Articles & Notes — December 29, 2011 at 10:03 am

Someone please feed Hollywood some fresh movie ideas!

U.S. reports a 16-year low film attendance – Despite 2011’s year of big franchise finales like Twilight and Harry Potter, movie going crowds are at their lowest since 1995.

American box-offices have reported domestic revenues for the year of $10.15 billion, down 4 percent from 2010’s, according to tracker

Taking higher ticket prices into account, movie attendance is off even more, with an estimated 1.275 billion tickets sold, a 4.8 percent decline and the smallest movie audience since 1995, when admissions totaled 1.26 billion.

Harry Potter and the Deathly Hallows: Part 2, the finale to J.K. Rowling’s fantasy epic, was the year’s biggest earner in America and the top-grossing film in the series at $381 million domestically and $1.3 billion worldwide.

Transformers: Dark of the Moon pulled in $352 million domestically and $1.1 billion worldwide, while The Twilight Saga: Breaking Dawn – Part 1 has climbed to $271 million domestically and $650 million worldwide.

Other franchises did well in 2011 but came up short of their predecessors on the domestic front, among them Pirates of the Caribbean: On Stranger Tides, The Hangover Part II, Kung Fu Panda 2, Cars 2 and X-Men: First Class.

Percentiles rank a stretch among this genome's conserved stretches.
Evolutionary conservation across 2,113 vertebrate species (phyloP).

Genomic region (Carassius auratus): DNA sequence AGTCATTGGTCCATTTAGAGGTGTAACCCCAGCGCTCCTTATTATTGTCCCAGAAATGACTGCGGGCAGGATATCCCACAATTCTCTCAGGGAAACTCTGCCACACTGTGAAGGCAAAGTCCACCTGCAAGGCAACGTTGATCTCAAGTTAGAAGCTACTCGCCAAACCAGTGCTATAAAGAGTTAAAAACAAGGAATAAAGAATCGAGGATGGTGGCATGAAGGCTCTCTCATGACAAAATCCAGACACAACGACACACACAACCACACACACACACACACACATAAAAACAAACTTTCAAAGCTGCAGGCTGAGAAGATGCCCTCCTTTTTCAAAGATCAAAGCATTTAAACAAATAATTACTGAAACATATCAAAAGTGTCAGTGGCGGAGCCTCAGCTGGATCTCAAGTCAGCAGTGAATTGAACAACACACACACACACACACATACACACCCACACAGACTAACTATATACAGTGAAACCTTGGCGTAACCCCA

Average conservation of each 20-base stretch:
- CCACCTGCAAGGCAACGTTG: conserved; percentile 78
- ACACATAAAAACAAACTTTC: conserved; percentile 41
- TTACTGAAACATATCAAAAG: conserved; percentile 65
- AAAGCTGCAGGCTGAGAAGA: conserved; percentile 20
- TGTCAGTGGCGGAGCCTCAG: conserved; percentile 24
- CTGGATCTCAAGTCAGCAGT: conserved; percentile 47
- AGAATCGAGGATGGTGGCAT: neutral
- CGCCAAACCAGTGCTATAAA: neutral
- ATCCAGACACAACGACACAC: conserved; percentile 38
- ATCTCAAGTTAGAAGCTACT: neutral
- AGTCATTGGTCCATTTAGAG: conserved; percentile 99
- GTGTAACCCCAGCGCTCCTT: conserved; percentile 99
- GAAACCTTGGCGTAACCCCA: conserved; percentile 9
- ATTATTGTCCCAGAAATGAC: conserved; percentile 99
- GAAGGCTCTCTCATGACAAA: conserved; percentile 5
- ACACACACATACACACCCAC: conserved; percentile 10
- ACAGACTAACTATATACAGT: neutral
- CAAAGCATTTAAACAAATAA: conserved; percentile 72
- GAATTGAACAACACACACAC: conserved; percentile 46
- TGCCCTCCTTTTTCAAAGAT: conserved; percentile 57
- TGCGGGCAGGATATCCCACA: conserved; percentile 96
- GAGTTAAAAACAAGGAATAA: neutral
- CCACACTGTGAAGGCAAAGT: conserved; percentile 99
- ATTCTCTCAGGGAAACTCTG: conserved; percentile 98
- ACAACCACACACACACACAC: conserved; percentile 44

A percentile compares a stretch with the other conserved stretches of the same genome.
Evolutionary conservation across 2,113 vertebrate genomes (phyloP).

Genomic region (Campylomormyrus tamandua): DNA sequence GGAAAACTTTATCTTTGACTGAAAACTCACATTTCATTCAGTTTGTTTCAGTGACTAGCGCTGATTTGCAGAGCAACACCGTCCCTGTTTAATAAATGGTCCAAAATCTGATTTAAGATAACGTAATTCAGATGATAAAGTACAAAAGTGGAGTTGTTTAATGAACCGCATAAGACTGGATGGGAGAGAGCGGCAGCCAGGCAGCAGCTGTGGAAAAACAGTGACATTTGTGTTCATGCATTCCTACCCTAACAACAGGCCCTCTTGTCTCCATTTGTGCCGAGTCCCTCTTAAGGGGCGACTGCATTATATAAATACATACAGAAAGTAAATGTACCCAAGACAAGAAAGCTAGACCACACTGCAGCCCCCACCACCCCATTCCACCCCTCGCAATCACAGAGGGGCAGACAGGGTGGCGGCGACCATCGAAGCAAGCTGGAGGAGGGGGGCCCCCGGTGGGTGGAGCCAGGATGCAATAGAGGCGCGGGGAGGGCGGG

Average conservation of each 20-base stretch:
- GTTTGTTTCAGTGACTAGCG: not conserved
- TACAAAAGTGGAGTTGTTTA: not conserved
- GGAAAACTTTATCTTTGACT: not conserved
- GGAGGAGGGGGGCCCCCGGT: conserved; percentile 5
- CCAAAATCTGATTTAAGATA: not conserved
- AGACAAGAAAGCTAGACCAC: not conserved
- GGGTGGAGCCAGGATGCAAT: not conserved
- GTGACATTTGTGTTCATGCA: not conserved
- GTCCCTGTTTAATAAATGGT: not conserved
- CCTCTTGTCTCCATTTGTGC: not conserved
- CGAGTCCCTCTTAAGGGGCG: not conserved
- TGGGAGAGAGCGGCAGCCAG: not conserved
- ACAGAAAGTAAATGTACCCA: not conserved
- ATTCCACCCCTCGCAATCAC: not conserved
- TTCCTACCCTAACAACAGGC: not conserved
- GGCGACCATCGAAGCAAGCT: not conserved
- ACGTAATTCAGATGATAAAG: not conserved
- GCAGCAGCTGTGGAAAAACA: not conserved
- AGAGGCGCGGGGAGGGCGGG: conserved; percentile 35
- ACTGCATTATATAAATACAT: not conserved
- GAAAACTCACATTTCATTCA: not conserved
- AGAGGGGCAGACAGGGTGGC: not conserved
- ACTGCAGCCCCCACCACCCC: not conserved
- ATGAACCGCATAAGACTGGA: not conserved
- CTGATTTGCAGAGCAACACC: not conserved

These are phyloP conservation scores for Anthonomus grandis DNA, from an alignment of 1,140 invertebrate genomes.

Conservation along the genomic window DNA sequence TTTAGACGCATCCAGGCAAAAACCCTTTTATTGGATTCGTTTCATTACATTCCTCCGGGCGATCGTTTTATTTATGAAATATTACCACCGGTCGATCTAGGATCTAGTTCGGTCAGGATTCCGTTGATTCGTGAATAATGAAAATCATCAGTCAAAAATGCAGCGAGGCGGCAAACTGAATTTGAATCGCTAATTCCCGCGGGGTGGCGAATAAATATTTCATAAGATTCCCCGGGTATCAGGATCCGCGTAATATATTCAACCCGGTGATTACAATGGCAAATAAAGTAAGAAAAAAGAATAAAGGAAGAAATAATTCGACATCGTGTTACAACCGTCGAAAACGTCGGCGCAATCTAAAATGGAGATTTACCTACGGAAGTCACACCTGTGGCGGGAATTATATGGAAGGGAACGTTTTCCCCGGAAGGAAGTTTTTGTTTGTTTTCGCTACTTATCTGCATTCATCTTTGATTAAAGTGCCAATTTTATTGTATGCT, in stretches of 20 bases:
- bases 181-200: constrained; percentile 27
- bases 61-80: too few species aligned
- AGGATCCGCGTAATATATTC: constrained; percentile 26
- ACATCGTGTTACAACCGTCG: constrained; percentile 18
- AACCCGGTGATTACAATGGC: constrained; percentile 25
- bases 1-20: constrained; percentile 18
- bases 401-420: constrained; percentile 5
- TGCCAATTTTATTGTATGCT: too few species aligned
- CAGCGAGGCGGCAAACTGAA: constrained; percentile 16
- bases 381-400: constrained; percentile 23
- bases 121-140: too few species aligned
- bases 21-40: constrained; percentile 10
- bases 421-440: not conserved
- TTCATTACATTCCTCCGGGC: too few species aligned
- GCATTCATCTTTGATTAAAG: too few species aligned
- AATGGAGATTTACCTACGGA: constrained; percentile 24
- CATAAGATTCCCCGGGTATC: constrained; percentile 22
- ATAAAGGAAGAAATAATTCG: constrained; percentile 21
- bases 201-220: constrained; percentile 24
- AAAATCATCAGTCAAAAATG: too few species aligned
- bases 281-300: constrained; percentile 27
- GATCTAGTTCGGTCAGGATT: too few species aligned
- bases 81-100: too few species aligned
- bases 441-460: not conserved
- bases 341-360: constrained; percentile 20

2011 was the second-straight year that domestic attendance declined sharply, and audiences generally have been shrinking since 2002, when admissions hit a modern high of 1.6 billion. Earlier this year evenues lagged far behind 2010 receipts that had been inflated by the huge success of James Cameron’s sci-fi sensation Avatar. But that does not explain the sluggish results in the second half of this year.

It’s sad to see this kind of thing happening. Long before these stats became public, a lot of people online were saying that “Hollywood is running out of ideas”, and I agree with them. At most, there are 5-6 original movies being released in Hollywood each year.

Not only Hollywood is out of ideas, nobody seems to care to invent something new. And it has nothing to do with money, I think.

A bright example is the “Transformers” series – studios and executives already know that people will spend their money on sequels, so “let’s just give em’ what they want”. People are being fed these sequels and remakes, and being as lazy as they are, it just goes on and on.

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